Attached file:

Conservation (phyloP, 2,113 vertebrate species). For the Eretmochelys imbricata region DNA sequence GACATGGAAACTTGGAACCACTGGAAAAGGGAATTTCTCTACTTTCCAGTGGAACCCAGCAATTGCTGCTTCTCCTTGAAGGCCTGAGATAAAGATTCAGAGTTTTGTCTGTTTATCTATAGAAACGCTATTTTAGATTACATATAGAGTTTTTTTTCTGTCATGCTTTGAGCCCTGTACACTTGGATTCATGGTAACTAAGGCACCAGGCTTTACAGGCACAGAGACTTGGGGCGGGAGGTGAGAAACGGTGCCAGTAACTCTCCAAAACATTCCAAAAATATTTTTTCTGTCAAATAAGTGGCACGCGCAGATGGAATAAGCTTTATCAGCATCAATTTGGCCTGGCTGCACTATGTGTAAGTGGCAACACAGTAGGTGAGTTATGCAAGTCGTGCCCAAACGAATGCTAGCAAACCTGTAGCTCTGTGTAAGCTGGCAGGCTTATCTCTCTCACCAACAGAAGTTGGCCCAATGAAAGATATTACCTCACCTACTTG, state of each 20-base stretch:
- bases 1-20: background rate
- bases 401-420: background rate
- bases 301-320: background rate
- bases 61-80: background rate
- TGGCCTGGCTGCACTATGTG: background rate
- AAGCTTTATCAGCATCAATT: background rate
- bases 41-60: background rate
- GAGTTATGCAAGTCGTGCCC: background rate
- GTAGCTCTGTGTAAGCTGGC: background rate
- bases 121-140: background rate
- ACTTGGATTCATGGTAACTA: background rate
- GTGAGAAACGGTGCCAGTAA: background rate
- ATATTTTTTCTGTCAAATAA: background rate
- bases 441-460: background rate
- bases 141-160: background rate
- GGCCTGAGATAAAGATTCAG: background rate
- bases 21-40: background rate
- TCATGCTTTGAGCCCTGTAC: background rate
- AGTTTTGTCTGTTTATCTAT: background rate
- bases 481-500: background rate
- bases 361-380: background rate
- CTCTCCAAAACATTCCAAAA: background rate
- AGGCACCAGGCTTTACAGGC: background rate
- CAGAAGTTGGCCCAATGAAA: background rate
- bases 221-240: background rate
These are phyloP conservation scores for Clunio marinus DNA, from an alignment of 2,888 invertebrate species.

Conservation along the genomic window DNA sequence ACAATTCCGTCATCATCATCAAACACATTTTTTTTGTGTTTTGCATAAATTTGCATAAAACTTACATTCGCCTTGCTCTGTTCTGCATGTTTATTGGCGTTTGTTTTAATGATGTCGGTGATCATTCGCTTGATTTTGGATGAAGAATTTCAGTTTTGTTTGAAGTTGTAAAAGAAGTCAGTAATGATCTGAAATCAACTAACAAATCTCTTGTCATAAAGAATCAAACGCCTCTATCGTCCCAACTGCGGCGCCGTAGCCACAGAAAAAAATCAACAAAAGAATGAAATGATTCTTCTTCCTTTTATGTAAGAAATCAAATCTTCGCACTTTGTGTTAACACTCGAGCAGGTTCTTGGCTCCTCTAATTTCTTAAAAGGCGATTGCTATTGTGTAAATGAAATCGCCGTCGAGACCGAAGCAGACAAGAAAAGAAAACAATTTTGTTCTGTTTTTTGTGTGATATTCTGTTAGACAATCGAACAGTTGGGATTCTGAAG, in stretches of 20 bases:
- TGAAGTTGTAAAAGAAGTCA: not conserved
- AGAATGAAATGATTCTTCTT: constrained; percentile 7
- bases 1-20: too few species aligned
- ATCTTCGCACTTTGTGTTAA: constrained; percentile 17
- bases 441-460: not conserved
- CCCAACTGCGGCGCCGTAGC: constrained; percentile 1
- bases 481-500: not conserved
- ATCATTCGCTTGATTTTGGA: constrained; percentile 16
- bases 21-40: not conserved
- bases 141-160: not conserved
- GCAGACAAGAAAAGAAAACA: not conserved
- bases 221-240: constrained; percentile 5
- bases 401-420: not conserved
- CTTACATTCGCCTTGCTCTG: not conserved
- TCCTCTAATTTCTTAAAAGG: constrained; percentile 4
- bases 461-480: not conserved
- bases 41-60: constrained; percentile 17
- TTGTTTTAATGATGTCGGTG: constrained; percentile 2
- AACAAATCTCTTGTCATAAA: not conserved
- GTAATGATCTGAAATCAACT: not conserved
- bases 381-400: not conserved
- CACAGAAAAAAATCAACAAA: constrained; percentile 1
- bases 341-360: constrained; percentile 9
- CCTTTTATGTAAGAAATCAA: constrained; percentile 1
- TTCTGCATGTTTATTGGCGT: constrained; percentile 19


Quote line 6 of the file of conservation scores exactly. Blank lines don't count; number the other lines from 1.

- TGGCCTGGCTGCACTATGTG: background rate